Of Cabbages and Kings
A tune from 1927
“Oh, We ain’t got a barrel of money.
Maybe we’re ragged and funny.
But, we travel along, singing a song.
Side by side.”
In case you’re wondering what’s wrong with my computer or my head, I just thought a little respite from last week’s serious talk might be in order. The lyrics (yes, it is a song) to the above tune were written by Gus Kahn and Harry M. Woods. This morning when my dog was walking me to our designated turn toward home and the sun was finally shining so sweetly, the little ditty popped into my mind.
It may come as a surprise to some people that music used to have words attached. And they actually rhymed. As you might notice, this particular song will never find itself among the selections in an opera setting. It doesn’t care and neither do we. It’s in the “fun only” bracket. Besides, my mother considered the word “ain’t” very low class. My dad liked to use it as he had relatives in that class.
The 1920s were noted for flappers (rather wild women). They were a minority, thankfully. Some men were gangsters. Guess you know what they were. Once in a while the flappers hung on the gangsters arms to have their pictures taken. It was a time of prohibition, (no drinking, folks) which was observed mostly by people who didn’t drink anyway.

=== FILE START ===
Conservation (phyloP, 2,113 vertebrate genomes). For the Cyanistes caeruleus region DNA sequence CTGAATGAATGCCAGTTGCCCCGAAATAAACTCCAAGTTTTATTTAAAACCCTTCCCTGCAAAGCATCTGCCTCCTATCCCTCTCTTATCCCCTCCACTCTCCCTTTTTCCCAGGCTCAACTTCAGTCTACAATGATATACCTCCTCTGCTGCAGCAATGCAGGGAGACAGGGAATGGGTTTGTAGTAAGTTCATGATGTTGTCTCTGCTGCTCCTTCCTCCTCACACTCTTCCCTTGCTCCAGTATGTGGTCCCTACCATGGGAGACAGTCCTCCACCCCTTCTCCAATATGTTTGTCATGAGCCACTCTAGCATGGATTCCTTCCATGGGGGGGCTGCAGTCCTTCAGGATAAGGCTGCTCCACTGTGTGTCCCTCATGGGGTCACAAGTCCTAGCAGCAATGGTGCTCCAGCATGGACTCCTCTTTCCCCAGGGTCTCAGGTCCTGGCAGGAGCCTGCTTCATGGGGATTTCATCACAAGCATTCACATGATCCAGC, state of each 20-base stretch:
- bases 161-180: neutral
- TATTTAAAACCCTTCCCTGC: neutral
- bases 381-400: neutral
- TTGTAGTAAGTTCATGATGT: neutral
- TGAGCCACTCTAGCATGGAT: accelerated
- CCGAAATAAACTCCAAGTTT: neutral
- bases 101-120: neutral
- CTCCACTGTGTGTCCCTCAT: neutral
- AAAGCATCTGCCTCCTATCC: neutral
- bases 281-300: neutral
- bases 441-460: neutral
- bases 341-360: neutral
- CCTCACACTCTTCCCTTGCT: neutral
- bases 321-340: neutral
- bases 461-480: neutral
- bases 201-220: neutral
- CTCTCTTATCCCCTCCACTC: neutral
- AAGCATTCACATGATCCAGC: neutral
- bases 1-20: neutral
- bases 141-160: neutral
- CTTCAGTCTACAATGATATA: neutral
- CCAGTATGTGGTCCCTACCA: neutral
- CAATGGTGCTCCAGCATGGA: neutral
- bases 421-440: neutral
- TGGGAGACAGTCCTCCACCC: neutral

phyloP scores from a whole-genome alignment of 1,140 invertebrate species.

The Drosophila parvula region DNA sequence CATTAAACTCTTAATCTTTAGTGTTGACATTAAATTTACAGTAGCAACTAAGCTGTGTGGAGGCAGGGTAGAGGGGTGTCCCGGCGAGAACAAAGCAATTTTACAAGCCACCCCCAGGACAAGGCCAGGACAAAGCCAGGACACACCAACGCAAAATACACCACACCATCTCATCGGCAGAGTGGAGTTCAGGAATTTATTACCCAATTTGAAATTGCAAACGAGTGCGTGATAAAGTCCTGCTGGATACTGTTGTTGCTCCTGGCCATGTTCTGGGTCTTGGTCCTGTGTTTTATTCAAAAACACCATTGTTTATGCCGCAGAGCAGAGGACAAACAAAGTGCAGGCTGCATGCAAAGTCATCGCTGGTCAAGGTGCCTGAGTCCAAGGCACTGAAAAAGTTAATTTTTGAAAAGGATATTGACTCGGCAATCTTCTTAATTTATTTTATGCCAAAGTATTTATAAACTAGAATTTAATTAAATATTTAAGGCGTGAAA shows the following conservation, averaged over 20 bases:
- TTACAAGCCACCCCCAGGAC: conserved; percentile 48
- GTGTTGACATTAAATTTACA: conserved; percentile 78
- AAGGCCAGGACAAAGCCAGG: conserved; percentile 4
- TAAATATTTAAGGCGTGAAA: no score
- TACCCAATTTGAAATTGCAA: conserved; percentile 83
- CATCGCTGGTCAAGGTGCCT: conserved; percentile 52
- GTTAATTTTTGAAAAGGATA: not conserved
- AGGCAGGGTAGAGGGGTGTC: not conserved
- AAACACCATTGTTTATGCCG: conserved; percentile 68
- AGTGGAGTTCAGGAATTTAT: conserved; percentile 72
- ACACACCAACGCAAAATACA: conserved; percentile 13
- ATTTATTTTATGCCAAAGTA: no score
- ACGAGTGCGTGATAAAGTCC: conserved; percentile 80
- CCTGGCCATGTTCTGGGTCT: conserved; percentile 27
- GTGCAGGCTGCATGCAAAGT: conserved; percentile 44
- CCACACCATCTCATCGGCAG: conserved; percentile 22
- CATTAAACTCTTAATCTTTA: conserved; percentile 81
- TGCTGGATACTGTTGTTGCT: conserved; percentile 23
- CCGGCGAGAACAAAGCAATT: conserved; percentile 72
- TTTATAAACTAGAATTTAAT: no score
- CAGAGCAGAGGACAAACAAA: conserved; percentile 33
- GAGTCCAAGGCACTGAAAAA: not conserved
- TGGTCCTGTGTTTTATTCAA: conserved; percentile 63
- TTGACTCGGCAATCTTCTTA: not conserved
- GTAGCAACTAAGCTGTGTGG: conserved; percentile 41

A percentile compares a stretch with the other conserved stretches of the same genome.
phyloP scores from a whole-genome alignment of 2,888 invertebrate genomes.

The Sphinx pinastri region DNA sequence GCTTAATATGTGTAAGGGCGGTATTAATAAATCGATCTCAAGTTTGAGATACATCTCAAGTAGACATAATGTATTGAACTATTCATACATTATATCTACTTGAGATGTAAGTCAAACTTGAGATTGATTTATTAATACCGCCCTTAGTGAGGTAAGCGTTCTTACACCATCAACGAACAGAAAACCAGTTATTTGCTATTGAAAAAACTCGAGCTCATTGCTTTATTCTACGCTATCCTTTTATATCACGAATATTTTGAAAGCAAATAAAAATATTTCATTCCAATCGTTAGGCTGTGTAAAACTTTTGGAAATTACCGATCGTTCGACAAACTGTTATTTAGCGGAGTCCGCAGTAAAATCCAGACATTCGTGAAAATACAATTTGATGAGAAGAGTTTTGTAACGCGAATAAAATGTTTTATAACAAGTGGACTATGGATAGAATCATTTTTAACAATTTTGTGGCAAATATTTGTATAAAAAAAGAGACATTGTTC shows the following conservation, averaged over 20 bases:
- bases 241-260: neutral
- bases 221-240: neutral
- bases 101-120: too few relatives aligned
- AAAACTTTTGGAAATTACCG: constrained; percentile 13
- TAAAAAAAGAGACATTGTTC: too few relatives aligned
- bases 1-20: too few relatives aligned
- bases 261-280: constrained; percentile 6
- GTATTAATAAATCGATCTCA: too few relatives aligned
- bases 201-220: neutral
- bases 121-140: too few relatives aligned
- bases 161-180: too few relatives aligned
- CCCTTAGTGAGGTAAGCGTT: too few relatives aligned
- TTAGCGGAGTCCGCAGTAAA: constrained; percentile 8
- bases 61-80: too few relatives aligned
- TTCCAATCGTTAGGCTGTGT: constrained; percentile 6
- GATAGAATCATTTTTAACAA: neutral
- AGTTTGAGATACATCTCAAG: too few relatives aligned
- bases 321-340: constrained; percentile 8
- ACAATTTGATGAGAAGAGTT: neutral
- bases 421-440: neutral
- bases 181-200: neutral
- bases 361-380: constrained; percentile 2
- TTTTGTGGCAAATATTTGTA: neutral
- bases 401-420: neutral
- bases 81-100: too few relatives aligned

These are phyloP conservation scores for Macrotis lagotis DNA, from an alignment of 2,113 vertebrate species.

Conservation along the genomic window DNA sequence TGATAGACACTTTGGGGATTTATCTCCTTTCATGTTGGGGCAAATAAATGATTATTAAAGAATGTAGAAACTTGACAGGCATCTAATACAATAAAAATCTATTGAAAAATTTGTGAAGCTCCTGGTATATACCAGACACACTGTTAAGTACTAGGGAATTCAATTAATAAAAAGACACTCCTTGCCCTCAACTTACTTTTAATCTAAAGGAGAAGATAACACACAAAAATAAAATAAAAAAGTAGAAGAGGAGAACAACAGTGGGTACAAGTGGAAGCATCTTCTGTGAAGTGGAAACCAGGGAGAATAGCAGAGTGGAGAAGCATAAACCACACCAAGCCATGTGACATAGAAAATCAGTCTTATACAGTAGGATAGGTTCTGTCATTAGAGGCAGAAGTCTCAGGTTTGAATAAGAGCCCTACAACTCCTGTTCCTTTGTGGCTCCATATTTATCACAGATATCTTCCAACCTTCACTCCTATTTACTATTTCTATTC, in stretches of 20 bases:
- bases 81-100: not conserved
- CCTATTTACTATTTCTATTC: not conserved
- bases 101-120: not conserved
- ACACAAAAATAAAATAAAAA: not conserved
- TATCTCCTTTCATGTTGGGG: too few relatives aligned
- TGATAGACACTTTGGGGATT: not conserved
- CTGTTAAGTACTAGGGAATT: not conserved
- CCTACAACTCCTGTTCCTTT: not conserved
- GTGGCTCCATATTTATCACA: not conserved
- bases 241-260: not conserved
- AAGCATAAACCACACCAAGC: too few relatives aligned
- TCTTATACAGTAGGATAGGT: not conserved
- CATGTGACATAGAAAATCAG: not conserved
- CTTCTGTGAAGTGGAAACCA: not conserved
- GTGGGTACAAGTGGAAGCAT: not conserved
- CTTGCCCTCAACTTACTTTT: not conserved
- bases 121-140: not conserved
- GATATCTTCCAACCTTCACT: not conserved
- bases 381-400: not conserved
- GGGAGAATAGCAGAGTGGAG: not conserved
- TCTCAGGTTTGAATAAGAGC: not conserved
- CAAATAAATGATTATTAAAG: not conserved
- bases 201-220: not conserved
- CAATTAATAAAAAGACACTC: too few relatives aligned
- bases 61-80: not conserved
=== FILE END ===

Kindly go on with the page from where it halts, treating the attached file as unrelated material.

African Americans introduced jazz to the public as early as the late 1800s. In the 1920s the King Oliver Creole Band really got things humming. They mixed traditional African beats with modern Western blues and mostly played on the south side of Chicago. That’s when the public began to hear about Duke Ellington and Louis Armstrong. If you’re anything like me, you think of these two talented men with respect. Of course, if you’re not even 25 years old, you don’t think of them at all. I’m in the category of those who have never heard of the King Oliver Band. I’ve never been to the south side of Chicago either.
Louie Armstrong’s first musical instrument was a cigar box guitar. He stepped into the bright lights as a member of The King Oliver jazz Band with his coronet and trumpet. Someone said, “Louie Armstrong will always be amazing.” If you’ve ever heard his rendition of “What a wonderful world” you know how it lifts the spirits and encourages us to be thankful. I can hear that voice in my mind and hope I never forget it.
As for now, “I’m traveling along, singing a song, side by side…”
Luella Dow is a Cheney-area author. She can be reached at email@example.com.